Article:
Since the 2016 presidential election, law firms and their corporate clients have speculated about how the Trump administration might alter the landscape of corporate compliance and white collar enforcement. Statements by then-candidate Trump have raised questions about whether a Trump Department of Justice will roll back its aggressive enforcement of the Foreign Corrupt Practices Act.

On Thursday, February 16, newly appointed Deputy Assistant Attorney General Trevor McFadden provided the first public insights into the anticorruption enforcement priorities of the Trump administration. Speaking at an event sponsored by Global Investigations Review (GIR), Mr. McFadden provided two guideposts for white collar enforcement under the Trump administration. First, Mr. McFadden indicated that the Department of Justice would continue to prioritize individual accountability in corporate investigations. He then indicated that incoming DOJ officials would "reevaluate" the FCPA declination policy announced last year by Assistant Attorney General Leslie Caldwell.

I. The Yates Memo

In September 2015, then-Deputy Attorney General Sally Yates issued a memorandum, "Individual Accountability for Corporate Wrongdoing" (the Yates Memo). The Yates Memo highlighted the importance of punishing the individuals responsible for corporate wrongdoing, and required companies seeking cooperation credit under the United States Sentencing Guidelines (USSG) to fully disclose the facts surrounding individual misconduct.

While Mr. McFadden did not directly mention the Yates Memo in his GIR remarks, he indicated that the department will continue to aggressively pursue individual wrongdoers in corporate investigations. His words suggest that the Yates Memo remains Department of Justice policy. Companies should therefore anticipate that the Department of Justice will continue to condition cooperation credit in corporate investigations on full disclosure of the wrongful conduct of individual officers, employees and agents.

II. FCPA Enforcement

Mr. McFadden also discussed the Department of Justice's FCPA enforcement history and the pilot program launched in April 2016. The pilot program offered the possibility of significant mitigation credit up to and including potential declination of prosecution for companies that (1) voluntarily disclose possible FCPA violations; (2) cooperate fully with the Department of Justice in investigating the potential wrongdoing, including disclosing facts about individual misconduct; and (3) implement comprehensive remedial measures.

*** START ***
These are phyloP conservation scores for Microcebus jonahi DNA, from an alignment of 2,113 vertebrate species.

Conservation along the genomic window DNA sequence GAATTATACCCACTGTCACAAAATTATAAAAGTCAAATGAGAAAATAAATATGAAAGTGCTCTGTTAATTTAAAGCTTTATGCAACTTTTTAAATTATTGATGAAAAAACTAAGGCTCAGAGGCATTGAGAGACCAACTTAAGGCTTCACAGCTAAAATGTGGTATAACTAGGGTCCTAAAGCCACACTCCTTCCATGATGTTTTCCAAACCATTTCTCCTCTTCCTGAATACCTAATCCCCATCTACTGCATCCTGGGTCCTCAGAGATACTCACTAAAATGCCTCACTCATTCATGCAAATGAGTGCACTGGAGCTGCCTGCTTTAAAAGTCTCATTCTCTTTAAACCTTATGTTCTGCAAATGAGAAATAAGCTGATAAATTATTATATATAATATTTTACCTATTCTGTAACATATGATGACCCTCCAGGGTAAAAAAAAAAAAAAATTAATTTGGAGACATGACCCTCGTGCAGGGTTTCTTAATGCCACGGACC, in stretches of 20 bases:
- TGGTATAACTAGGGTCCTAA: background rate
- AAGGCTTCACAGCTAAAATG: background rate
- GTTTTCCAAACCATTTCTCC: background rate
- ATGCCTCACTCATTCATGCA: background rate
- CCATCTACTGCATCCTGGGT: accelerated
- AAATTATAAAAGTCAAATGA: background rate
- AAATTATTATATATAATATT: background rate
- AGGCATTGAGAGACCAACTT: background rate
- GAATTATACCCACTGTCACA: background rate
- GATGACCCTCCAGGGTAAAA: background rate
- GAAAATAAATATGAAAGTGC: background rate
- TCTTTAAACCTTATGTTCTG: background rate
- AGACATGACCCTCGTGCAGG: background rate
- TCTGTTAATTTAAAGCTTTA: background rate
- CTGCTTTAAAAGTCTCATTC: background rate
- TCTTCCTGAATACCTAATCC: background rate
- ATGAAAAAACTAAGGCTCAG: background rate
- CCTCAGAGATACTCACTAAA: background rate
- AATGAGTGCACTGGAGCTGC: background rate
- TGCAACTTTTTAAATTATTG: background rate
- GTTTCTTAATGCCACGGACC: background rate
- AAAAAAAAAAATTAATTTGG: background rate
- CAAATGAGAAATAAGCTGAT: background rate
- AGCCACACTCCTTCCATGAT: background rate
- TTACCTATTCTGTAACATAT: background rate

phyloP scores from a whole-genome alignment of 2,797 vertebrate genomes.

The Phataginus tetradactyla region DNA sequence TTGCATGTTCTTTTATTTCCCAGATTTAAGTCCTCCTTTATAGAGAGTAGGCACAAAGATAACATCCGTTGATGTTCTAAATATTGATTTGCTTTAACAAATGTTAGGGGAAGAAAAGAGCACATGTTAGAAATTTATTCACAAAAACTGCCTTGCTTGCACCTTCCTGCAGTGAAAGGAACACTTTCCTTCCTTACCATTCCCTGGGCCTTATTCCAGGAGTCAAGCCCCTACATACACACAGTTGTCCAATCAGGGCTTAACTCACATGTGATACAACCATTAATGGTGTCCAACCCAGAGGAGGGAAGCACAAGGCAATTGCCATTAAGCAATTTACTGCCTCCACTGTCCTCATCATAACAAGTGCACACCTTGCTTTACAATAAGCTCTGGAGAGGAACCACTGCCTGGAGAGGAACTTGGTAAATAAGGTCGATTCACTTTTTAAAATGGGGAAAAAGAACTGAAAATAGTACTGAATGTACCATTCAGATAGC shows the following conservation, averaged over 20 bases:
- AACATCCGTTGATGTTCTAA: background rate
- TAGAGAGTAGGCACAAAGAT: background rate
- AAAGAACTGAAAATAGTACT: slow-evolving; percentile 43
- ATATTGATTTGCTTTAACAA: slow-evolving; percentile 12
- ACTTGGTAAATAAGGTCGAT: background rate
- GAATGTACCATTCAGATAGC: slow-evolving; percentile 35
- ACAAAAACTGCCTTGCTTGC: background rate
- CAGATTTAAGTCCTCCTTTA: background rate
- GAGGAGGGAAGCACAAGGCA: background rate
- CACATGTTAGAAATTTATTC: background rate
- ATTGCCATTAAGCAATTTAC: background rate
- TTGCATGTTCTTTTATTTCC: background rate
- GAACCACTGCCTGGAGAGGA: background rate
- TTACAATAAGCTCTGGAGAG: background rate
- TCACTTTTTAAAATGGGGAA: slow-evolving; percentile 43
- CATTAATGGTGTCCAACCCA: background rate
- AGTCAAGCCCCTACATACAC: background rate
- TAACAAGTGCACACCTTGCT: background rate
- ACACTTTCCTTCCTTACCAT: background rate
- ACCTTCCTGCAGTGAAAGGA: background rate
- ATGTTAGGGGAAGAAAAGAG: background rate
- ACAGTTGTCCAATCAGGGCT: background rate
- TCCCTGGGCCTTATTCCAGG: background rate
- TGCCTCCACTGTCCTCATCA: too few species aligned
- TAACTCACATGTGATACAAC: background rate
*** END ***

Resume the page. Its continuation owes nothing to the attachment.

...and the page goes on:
Mr. McFadden indicated that the pilot program would come up for review in April 2017, and he suggested that the Department of Justice would consider modifications. Mr. McFadden specifically highlighted the opportunity for companies that participate in the pilot program to receive a "complete declination" of criminal charges. This suggests that while the department may revisit the specific terms of the pilot program, prosecutors will continue to prioritize voluntary self-disclosure. His remarks also suggest that the department may continue to offer declinations to companies willing to pursue the three guideposts of the current policy -- disclosure, restitution and remediation.

Conclusion

Mr. McFadden's address at the GIR event suggests that, at least for now, FCPA enforcement remains a significant priority for the Criminal Division of the Department of Justice. There is no evidence to date that the Trump administration will significantly reduce the burden of FCPA compliance. Those hoping for a sea change in the FCPA enforcement landscape are therefore likely to be disappointed, at least for the foreseeable future. Companies falling within the reach of the FCPA must remain vigilant about corruption risks, particularly when conducting businesses in high-risk markets. Companies must also ensure that their anticorruption compliance program tracks the best practices set forth in the FCPA Resource Guide, published by the Department of Justice and the Securities and Exchange Commission. Finally, companies must ensure that their directors, officers, employees and agents are thoroughly trained in anticorruption procedures, and conduct careful due diligence before finalizing cross-border mergers or acquisitions.